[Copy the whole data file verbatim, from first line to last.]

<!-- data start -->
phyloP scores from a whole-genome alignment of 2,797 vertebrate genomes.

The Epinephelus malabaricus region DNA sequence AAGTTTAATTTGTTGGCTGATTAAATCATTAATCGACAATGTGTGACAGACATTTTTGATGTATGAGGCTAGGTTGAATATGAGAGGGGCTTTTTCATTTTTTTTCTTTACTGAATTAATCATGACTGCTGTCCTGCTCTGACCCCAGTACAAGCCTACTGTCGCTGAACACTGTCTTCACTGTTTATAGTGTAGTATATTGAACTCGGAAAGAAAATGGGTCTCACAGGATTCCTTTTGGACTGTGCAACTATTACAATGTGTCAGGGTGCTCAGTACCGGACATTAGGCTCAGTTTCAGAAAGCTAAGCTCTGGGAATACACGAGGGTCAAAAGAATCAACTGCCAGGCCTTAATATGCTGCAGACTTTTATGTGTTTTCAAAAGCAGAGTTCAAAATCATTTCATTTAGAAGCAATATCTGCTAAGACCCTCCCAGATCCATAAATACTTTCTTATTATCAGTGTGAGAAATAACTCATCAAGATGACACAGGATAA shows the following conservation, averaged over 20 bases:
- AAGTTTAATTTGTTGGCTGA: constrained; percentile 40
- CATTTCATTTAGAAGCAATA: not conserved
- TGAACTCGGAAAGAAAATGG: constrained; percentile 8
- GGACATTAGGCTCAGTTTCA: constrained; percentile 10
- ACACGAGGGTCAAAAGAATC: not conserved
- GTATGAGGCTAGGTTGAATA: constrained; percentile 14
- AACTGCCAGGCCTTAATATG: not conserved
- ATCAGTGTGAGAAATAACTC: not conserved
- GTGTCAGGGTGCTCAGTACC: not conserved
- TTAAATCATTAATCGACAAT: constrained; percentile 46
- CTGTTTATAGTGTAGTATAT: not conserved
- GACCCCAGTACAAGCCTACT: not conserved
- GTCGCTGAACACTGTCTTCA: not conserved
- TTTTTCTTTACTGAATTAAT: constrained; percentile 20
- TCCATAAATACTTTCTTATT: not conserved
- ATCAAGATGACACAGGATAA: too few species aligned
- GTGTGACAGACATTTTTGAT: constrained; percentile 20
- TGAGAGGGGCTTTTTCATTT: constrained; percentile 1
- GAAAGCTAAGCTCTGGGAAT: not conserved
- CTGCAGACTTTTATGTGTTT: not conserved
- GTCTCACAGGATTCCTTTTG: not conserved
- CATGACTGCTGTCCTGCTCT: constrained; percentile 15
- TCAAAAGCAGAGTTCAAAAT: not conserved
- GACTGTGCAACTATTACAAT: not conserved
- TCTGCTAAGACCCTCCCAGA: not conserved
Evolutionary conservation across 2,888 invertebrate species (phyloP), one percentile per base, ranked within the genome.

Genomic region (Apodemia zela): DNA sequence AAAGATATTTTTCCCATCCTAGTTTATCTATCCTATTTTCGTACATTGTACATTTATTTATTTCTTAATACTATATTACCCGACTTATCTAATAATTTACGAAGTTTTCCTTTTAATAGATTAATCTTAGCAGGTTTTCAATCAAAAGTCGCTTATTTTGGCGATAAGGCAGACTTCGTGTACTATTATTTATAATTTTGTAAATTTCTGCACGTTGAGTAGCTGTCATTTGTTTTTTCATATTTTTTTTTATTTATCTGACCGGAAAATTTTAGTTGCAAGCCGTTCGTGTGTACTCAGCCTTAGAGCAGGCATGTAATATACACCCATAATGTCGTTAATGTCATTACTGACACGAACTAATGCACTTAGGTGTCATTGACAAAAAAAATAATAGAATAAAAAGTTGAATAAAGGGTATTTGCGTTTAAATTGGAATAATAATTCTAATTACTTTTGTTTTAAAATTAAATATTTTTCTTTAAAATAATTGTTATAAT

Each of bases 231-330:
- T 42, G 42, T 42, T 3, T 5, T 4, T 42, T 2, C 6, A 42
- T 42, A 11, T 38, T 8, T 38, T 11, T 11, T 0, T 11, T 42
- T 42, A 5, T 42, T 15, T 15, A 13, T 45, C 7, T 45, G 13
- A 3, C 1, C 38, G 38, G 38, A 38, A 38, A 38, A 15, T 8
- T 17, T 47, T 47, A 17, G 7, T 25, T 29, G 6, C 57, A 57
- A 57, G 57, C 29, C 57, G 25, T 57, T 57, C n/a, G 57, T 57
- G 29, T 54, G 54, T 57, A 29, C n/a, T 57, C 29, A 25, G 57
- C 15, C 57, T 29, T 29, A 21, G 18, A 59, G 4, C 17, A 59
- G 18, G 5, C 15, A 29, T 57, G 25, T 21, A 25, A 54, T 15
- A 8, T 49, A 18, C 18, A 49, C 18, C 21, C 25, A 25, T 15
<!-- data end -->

phyloP scores from a whole-genome alignment of 2,797 vertebrate genomes.

The Epinephelus malabaricus region DNA sequence AAGTTTAATTTGTTGGCTGATTAAATCATTAATCGACAATGTGTGACAGACATTTTTGATGTATGAGGCTAGGTTGAATATGAGAGGGGCTTTTTCATTTTTTTTCTTTACTGAATTAATCATGACTGCTGTCCTGCTCTGACCCCAGTACAAGCCTACTGTCGCTGAACACTGTCTTCACTGTTTATAGTGTAGTATATTGAACTCGGAAAGAAAATGGGTCTCACAGGATTCCTTTTGGACTGTGCAACTATTACAATGTGTCAGGGTGCTCAGTACCGGACATTAGGCTCAGTTTCAGAAAGCTAAGCTCTGGGAATACACGAGGGTCAAAAGAATCAACTGCCAGGCCTTAATATGCTGCAGACTTTTATGTGTTTTCAAAAGCAGAGTTCAAAATCATTTCATTTAGAAGCAATATCTGCTAAGACCCTCCCAGATCCATAAATACTTTCTTATTATCAGTGTGAGAAATAACTCATCAAGATGACACAGGATAA shows the following conservation, averaged over 20 bases:
- AAGTTTAATTTGTTGGCTGA: constrained; percentile 40
- CATTTCATTTAGAAGCAATA: not conserved
- TGAACTCGGAAAGAAAATGG: constrained; percentile 8
- GGACATTAGGCTCAGTTTCA: constrained; percentile 10
- ACACGAGGGTCAAAAGAATC: not conserved
- GTATGAGGCTAGGTTGAATA: constrained; percentile 14
- AACTGCCAGGCCTTAATATG: not conserved
- ATCAGTGTGAGAAATAACTC: not conserved
- GTGTCAGGGTGCTCAGTACC: not conserved
- TTAAATCATTAATCGACAAT: constrained; percentile 46
- CTGTTTATAGTGTAGTATAT: not conserved
- GACCCCAGTACAAGCCTACT: not conserved
- GTCGCTGAACACTGTCTTCA: not conserved
- TTTTTCTTTACTGAATTAAT: constrained; percentile 20
- TCCATAAATACTTTCTTATT: not conserved
- ATCAAGATGACACAGGATAA: too few species aligned
- GTGTGACAGACATTTTTGAT: constrained; percentile 20
- TGAGAGGGGCTTTTTCATTT: constrained; percentile 1
- GAAAGCTAAGCTCTGGGAAT: not conserved
- CTGCAGACTTTTATGTGTTT: not conserved
- GTCTCACAGGATTCCTTTTG: not conserved
- CATGACTGCTGTCCTGCTCT: constrained; percentile 15
- TCAAAAGCAGAGTTCAAAAT: not conserved
- GACTGTGCAACTATTACAAT: not conserved
- TCTGCTAAGACCCTCCCAGA: not conserved
Evolutionary conservation across 2,888 invertebrate species (phyloP), one percentile per base, ranked within the genome.

Genomic region (Apodemia zela): DNA sequence AAAGATATTTTTCCCATCCTAGTTTATCTATCCTATTTTCGTACATTGTACATTTATTTATTTCTTAATACTATATTACCCGACTTATCTAATAATTTACGAAGTTTTCCTTTTAATAGATTAATCTTAGCAGGTTTTCAATCAAAAGTCGCTTATTTTGGCGATAAGGCAGACTTCGTGTACTATTATTTATAATTTTGTAAATTTCTGCACGTTGAGTAGCTGTCATTTGTTTTTTCATATTTTTTTTTATTTATCTGACCGGAAAATTTTAGTTGCAAGCCGTTCGTGTGTACTCAGCCTTAGAGCAGGCATGTAATATACACCCATAATGTCGTTAATGTCATTACTGACACGAACTAATGCACTTAGGTGTCATTGACAAAAAAAATAATAGAATAAAAAGTTGAATAAAGGGTATTTGCGTTTAAATTGGAATAATAATTCTAATTACTTTTGTTTTAAAATTAAATATTTTTCTTTAAAATAATTGTTATAAT

Each of bases 231-330:
- T 42, G 42, T 42, T 3, T 5, T 4, T 42, T 2, C 6, A 42
- T 42, A 11, T 38, T 8, T 38, T 11, T 11, T 0, T 11, T 42
- T 42, A 5, T 42, T 15, T 15, A 13, T 45, C 7, T 45, G 13
- A 3, C 1, C 38, G 38, G 38, A 38, A 38, A 38, A 15, T 8
- T 17, T 47, T 47, A 17, G 7, T 25, T 29, G 6, C 57, A 57
- A 57, G 57, C 29, C 57, G 25, T 57, T 57, C n/a, G 57, T 57
- G 29, T 54, G 54, T 57, A 29, C n/a, T 57, C 29, A 25, G 57
- C 15, C 57, T 29, T 29, A 21, G 18, A 59, G 4, C 17, A 59
- G 18, G 5, C 15, A 29, T 57, G 25, T 21, A 25, A 54, T 15
- A 8, T 49, A 18, C 18, A 49, C 18, C 21, C 25, A 25, T 15